The drives and their associated computer storage media discussed above and illustrated in FIG. 1, provide storage of computer readable instructions, data structures, program modules and other data for the computer 110. In FIG. 1, for example, hard disk drive 141 is illustrated as storing operating system 144, application programs 145, other program modules 146, and program data 147. These components can either be the same as or different from operating system 134, application programs 135, other program modules 136, and program data 137. Operating system 144, application programs 145, other program modules 146, and program data 147 are given different numbers here to illustrate that, at a minimum, they are different copies. A user may enter commands and information into the computer 110 through input devices such as a keyboard 162 and pointing device 161, commonly referred to as a mouse, trackball or touch pad. Other input devices (not shown) may include a microphone, joystick, game pad, satellite dish, scanner, or the like. These and other input devices are often connected to the processing unit 120 through a user input interface 160 that is coupled to the system bus, but may be connected by other interface and bus structures, such as a parallel port, game port or a universal serial bus (USB). A monitor 191 or other type of display device is also connected to the system bus 121 via an interface, such as a video interface 190. In addition to the monitor, computers may also include other peripheral output devices such as speakers 197 and printer 196, which may be connected through an output peripheral interface 195.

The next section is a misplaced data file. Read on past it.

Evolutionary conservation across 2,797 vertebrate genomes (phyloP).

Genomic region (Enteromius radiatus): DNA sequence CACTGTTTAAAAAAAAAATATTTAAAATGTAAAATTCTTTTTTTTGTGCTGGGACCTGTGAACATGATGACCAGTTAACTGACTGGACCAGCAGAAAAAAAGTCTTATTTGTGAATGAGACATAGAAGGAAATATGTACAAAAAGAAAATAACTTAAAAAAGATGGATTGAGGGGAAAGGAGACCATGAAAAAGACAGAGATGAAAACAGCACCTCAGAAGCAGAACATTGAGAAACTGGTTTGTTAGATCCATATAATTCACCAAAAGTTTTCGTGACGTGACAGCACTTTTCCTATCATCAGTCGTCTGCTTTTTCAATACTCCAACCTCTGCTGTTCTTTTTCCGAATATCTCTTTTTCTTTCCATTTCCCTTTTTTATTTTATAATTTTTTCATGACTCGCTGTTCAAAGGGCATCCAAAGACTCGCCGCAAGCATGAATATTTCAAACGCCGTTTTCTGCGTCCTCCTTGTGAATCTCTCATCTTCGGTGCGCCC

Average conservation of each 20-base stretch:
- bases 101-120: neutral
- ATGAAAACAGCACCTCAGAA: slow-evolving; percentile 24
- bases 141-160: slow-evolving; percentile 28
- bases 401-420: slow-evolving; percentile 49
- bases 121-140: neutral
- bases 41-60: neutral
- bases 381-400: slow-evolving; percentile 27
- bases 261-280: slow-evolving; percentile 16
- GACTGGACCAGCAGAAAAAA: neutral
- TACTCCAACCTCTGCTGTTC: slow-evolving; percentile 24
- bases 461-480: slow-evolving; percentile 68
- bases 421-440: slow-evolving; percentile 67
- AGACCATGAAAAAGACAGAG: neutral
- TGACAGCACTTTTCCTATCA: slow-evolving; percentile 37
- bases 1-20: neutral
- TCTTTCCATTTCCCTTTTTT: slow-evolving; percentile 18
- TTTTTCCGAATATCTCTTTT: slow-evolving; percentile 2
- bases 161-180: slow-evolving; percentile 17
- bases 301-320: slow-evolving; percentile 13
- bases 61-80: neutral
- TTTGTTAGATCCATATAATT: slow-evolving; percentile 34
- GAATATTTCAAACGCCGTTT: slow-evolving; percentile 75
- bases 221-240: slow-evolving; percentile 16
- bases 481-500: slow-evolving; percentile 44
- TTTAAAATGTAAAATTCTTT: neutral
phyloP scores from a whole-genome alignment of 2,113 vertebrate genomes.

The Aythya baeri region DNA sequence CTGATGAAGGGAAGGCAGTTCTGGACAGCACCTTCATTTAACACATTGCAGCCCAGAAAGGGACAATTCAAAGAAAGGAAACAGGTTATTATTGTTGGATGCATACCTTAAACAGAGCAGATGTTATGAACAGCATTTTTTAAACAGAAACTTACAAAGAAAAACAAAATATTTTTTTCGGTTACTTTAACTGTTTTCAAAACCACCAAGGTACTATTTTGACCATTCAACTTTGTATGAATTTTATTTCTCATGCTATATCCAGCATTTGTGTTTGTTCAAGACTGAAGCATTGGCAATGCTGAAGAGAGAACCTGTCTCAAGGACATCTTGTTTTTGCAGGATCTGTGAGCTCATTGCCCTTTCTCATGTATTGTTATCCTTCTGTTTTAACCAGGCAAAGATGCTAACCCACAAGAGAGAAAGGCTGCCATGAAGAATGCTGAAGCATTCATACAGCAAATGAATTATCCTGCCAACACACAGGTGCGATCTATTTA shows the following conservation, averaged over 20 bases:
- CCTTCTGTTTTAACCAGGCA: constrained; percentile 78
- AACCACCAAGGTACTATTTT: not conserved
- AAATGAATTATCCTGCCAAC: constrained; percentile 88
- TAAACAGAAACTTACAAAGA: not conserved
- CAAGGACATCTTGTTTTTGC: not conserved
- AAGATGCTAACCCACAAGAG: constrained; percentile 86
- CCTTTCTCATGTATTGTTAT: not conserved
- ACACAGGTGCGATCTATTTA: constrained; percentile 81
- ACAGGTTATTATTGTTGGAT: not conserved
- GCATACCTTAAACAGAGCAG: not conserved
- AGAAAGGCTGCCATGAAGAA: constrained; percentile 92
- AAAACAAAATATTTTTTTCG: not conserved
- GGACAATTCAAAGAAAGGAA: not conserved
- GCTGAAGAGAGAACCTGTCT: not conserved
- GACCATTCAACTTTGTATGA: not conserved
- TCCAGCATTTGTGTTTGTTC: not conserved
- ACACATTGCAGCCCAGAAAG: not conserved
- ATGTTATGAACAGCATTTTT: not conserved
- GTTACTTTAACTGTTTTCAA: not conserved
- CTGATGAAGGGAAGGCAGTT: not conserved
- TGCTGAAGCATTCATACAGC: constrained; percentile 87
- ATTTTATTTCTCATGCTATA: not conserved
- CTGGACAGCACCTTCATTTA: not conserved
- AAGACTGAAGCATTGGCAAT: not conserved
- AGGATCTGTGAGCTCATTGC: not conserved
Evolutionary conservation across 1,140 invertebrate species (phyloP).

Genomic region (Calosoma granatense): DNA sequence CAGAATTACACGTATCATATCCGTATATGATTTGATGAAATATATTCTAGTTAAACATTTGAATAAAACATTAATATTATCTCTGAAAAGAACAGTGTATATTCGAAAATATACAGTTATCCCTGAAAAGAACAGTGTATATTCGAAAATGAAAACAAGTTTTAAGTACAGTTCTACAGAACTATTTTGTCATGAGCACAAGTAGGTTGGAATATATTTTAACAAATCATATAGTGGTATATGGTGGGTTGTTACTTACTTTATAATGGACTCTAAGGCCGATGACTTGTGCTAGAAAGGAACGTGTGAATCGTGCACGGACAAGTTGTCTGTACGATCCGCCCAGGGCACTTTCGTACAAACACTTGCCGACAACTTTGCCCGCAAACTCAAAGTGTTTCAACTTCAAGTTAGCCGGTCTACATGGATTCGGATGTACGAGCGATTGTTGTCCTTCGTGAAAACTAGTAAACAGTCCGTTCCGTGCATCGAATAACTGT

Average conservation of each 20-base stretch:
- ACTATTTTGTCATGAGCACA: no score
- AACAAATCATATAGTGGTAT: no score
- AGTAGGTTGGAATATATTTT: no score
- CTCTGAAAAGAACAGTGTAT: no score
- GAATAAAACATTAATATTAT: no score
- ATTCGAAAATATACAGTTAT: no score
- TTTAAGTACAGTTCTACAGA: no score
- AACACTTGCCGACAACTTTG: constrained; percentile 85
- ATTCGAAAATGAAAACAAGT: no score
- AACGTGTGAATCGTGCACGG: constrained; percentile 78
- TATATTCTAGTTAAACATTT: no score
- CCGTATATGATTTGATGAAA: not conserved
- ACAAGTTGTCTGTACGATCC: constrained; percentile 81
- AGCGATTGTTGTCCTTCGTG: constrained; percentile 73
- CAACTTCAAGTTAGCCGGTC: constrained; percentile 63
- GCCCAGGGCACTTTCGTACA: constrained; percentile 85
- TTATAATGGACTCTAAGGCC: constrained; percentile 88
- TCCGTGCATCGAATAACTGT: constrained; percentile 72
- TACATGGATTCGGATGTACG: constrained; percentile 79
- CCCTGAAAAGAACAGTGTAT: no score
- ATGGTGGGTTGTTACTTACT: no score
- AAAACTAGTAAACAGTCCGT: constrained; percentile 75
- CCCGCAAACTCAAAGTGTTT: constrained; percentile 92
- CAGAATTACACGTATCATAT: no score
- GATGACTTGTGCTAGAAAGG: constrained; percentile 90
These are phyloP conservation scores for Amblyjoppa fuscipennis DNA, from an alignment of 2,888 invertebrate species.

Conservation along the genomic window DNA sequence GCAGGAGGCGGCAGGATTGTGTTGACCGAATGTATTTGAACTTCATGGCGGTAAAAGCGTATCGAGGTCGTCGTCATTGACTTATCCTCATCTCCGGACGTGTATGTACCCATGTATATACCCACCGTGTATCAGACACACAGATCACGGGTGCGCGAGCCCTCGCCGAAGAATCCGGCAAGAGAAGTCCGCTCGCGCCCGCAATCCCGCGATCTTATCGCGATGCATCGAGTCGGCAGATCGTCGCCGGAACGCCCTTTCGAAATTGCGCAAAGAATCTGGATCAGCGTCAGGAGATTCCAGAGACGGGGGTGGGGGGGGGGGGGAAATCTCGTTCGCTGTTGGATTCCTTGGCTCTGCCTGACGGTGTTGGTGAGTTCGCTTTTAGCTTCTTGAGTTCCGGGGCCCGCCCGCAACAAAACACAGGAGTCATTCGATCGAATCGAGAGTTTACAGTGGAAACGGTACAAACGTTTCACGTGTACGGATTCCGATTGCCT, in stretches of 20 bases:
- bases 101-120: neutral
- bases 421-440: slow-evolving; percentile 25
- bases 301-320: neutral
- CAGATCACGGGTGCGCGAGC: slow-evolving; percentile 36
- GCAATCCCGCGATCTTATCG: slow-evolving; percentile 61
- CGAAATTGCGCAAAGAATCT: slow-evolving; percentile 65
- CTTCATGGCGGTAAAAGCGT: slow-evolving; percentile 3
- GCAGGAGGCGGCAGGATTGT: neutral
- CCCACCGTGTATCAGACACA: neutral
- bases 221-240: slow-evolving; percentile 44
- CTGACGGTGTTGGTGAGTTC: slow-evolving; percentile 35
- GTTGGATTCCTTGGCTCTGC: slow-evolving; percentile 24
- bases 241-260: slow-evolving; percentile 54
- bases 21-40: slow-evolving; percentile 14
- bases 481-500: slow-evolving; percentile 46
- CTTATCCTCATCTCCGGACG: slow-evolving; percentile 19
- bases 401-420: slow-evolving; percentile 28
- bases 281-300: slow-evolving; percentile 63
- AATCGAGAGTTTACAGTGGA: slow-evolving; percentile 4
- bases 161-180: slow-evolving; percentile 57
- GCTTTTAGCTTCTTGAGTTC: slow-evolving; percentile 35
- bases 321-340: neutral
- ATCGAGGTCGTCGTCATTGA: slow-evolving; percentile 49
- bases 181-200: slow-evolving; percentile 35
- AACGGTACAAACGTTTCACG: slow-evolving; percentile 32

The computer 110 may operate in a networked environment using logical connections to one or more remote computers, such as a remote computer 180. The remote computer 180 may be a personal computer, a server, a router, a network PC, a peer device or other common network node, and typically includes many or all of the elements described above relative to the computer 110, although only a memory storage device 181 has been illustrated in FIG. 1. The logical connections depicted in FIG. 1 include a local area network (LAN) 171 and a wide area network (WAN) 173, but may also include other networks. Such networking environments are commonplace in offices, enterprise-wide computer networks, intranets and the Internet.